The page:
Poor management of family or personal finances is a major problem that is by no means limited to the incarcerated population. Few, if any, factors lead to broken families more often than financial issues. That’s why budgeting and financial management are a critical part of life skills training. Inmates who can prioritize and stay out of financial trouble are much more likely to be happier and more productive citizens after release.
Occupational Readiness
Getting prepared to enter the workforce involves more than just learning the skills of a trade or earning a certification. CoreCivic's life skills programs have a major focus on employability and occupational readiness that includes:
• Attendance
• Career exploration
• Following instructions
• Hygiene
• Job lead sources
• Proper attire
• Punctuality
• Time management
• Interpersonal Skills
Sometimes, the failure to function and prosper in society can be due to a basic lack of social or interpersonal skills. The simple truth is that many inmates, due to lack of education or lack of exposure to positive role models at home, have communication issues that hamper their success.
That's why life skills training includes a focus on interpersonal skill-building. Inmates are taught about the fundamental need for decency and respect. They learn communications skills and practice them in real-life situations. Programs also focus on independent living skills, anger control and victimization.
• Addictions Treatment and,
Dependency on alcohol and drugs can lead to devastating consequences for those caught in the destructive grip of addiction to mind-and mood-altering substances and has been overwhelmingly linked to factors that contribute to incarceration.
Indeed, national research indicates that 65% of the U.S. inmate population meets the criteria for substance use disorders, and another 20% were either under the influence of substances at the time of their offense, stole money to buy drugs, are substance abusers, or share some combination of these characteristics.
Providing inmates with evidence-based treatment is essential to eradicating the cycle of substance use, incarceration and recidivism. That's why CoreCivic is committed to offering an array of substance use disorder treatment modalities to address this critical need. CoreCivic's substance use disorder programs utilize state-of-the-art cognitive-behavorial curricula in conjunction with time-tested therapeutic community (TC) practices to help correct the program particiapants' maladaptive thinking and behavior patterns that underlie their crimes and destructive use of drugs.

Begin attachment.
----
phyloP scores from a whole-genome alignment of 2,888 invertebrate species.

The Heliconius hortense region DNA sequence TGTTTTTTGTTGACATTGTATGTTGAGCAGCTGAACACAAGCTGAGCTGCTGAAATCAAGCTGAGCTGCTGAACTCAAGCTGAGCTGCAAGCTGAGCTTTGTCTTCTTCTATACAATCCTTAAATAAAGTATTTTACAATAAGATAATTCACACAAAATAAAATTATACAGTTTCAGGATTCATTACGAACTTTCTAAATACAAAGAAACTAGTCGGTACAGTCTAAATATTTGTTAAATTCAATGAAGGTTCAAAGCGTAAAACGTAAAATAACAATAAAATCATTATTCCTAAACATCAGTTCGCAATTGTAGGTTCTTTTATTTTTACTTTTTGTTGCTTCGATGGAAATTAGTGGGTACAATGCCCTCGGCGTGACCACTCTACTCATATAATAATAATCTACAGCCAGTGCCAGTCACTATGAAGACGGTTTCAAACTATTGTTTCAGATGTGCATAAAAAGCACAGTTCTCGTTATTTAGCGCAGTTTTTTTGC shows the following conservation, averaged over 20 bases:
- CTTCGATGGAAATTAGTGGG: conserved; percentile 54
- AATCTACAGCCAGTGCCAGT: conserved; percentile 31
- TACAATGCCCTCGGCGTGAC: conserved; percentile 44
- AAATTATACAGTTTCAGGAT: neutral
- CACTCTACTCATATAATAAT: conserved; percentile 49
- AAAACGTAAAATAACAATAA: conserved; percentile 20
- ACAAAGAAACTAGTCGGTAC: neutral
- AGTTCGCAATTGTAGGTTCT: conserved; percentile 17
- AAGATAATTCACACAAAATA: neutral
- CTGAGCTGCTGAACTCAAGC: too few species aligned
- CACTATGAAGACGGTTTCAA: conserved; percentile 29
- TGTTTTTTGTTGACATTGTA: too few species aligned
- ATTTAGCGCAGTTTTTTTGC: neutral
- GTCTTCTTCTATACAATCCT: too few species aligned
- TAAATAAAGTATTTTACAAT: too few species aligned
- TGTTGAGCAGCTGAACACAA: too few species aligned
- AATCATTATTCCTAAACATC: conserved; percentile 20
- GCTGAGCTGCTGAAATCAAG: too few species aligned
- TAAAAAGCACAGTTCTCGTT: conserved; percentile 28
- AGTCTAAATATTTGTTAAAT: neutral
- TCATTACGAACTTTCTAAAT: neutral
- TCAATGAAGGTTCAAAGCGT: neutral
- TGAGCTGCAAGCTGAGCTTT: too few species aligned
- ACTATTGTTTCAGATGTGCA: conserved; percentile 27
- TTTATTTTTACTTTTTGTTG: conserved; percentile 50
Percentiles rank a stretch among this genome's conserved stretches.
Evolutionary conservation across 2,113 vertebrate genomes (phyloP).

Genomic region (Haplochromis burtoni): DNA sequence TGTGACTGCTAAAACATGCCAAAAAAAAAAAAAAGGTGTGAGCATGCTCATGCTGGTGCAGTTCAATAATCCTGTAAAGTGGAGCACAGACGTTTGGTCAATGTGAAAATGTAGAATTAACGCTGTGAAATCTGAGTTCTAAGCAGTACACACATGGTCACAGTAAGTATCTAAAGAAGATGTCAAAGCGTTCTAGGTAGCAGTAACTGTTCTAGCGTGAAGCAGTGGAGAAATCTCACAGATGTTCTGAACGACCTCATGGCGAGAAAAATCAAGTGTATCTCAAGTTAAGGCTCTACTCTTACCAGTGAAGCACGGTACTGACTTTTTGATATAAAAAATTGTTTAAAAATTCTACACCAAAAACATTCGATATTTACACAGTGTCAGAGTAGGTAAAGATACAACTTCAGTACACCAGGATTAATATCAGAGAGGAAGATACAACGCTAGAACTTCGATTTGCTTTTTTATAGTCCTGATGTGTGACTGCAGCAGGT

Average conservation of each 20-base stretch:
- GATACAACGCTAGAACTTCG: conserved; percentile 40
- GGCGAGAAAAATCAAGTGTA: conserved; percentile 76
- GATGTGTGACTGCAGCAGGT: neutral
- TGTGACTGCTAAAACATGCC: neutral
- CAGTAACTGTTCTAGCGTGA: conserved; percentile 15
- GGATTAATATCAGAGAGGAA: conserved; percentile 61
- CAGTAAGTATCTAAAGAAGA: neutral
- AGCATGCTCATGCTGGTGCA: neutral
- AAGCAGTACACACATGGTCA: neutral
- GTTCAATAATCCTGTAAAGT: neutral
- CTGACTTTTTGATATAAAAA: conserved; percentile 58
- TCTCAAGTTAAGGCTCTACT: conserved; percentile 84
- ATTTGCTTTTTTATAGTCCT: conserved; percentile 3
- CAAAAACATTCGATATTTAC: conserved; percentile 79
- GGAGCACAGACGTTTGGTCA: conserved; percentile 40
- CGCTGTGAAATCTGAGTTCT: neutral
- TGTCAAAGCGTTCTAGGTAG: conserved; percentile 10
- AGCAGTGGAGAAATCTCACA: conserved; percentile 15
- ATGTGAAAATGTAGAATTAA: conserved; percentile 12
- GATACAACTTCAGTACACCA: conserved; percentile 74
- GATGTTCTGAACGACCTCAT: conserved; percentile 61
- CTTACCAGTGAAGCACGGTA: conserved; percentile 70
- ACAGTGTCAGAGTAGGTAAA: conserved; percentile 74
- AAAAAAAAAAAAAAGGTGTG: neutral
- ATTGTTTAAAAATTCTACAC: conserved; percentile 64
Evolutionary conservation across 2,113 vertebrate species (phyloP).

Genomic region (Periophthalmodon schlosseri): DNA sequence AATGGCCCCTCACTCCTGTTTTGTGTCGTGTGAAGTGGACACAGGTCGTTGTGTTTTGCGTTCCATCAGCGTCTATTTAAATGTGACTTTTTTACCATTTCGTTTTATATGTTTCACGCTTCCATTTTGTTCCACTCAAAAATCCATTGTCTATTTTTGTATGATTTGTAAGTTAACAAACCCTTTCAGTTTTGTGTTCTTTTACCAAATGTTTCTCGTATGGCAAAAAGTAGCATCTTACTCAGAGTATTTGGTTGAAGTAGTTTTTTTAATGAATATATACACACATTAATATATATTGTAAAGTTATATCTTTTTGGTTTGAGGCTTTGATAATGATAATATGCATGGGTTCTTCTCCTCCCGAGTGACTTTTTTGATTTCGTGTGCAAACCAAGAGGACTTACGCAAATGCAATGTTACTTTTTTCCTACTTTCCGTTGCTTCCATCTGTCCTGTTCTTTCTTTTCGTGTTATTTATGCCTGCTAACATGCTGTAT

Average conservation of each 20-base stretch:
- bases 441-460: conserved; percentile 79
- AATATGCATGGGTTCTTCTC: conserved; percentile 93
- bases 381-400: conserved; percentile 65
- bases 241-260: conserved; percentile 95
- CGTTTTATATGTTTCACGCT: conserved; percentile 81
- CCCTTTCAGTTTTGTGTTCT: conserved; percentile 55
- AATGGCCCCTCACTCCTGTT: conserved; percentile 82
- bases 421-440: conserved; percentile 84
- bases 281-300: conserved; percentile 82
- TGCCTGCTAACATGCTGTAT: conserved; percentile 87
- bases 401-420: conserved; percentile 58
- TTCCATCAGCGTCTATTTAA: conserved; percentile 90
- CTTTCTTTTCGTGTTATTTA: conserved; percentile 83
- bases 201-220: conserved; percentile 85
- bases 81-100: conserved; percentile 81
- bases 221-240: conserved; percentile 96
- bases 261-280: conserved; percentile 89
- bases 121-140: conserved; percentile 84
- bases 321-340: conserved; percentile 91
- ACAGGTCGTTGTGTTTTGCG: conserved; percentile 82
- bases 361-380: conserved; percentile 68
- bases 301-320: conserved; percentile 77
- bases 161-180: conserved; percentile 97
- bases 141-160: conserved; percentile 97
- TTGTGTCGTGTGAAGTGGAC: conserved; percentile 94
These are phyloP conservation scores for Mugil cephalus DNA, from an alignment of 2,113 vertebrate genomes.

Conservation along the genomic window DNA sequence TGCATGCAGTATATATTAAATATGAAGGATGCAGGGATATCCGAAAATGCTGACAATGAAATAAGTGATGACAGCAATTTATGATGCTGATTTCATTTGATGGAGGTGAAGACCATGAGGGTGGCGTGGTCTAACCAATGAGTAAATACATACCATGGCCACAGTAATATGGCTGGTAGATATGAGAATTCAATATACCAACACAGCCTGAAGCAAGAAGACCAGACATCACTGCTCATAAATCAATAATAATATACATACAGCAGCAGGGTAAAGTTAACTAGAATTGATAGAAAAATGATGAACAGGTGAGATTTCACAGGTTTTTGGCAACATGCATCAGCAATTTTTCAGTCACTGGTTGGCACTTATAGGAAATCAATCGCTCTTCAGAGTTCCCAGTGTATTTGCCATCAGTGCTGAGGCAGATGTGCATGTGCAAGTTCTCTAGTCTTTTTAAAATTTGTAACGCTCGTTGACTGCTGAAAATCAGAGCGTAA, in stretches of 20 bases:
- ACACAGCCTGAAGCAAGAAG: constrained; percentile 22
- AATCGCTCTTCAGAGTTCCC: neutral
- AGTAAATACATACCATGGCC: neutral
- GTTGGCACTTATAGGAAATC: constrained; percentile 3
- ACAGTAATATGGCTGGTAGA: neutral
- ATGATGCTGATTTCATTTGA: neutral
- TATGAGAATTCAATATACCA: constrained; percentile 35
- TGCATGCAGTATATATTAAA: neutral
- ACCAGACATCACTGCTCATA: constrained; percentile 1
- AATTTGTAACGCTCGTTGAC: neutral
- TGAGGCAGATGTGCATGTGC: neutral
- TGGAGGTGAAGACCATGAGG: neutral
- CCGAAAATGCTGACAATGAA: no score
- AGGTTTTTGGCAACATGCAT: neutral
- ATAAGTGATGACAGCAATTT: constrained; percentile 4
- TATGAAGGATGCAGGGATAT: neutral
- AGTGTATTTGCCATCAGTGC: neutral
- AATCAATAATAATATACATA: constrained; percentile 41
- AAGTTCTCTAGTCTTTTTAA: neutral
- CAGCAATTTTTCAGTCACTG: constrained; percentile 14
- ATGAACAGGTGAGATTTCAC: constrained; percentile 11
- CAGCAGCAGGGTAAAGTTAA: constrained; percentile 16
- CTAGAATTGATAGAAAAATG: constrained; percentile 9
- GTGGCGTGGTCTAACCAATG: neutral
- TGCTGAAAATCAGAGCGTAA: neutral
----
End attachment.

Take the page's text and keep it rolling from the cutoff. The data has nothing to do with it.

Residential Drug Abuse Program
CoreCivic's residential drug-abuse program (RDAP) takes place in a separate residential unit away from the general population. The highly-structured program schedule includes group and individual counseling as well as TC activities that promote adherence to the highest standards of conduct and accountability.
Treatment begins with an initial screening and assessment process to determine the participant's suitability for treatment and identify specific treatment needs. This process is followed by the development of a customized treatment plan that will guide the participant's goals and objectives throughout the course of the program. The TC provides a safe and supportive environment in which participants can practice pro-social behaviors in accordance with TC standards of behavior.
Through intensive peer-to-peer interaction and communication, along with staff guidance and leadership, participants learn new ways of thinking and behaving that result in demonstrable and sustainable lifestyle change.
Knowledgeable, Professional Staff
CoreCivic's RDAP is administered by highly-trained, licensed or certified addictions professionals with a commitment to keeping abreast of the latest developments in addictions studies and utilizing evidence-based best practices to ensure quality program service delivery. CoreCivic's intensive and innovative company-paid learning and development strategies for addictions treatment professionals help CoreCivic recruit and retain the best and brightest in the addictions field.
Strong Associations
CoreCivic is a member of the National Association for Addiction Treatment Professionals (NAADAC), the largest national membership organization for addictions professionals, and is a NAADAC-approved education provider. Attaining this status was not an easy process. To do so, CoreCivic presented a 600-page plan outlining the company's philosophy, approach, practices and methods in addictions treatment. As a result of this rigorous examination, CoreCivic is able to provide quality continuing education opportunities that advance staff knowledge and skills in addiction-related content areas and provide continuing education units (CEUs) that are accepted by the National Certification Commission for Addictions Professionals and many of the individual state addictions licensing and certification boards.
Support Groups
Support groups are offered to offenders who recognize a need for additional help along the road to personal recovery. Available addictions treatment support group offerings can vary by facility, but may include:
• Alcoholics Anonymous
• Narcotics Anonymous
• Faith-based programs
• Partners in Parenting
• Straight Ahead (a 10-part program developed by Texas Christian University’s Institute for Behavioral Research)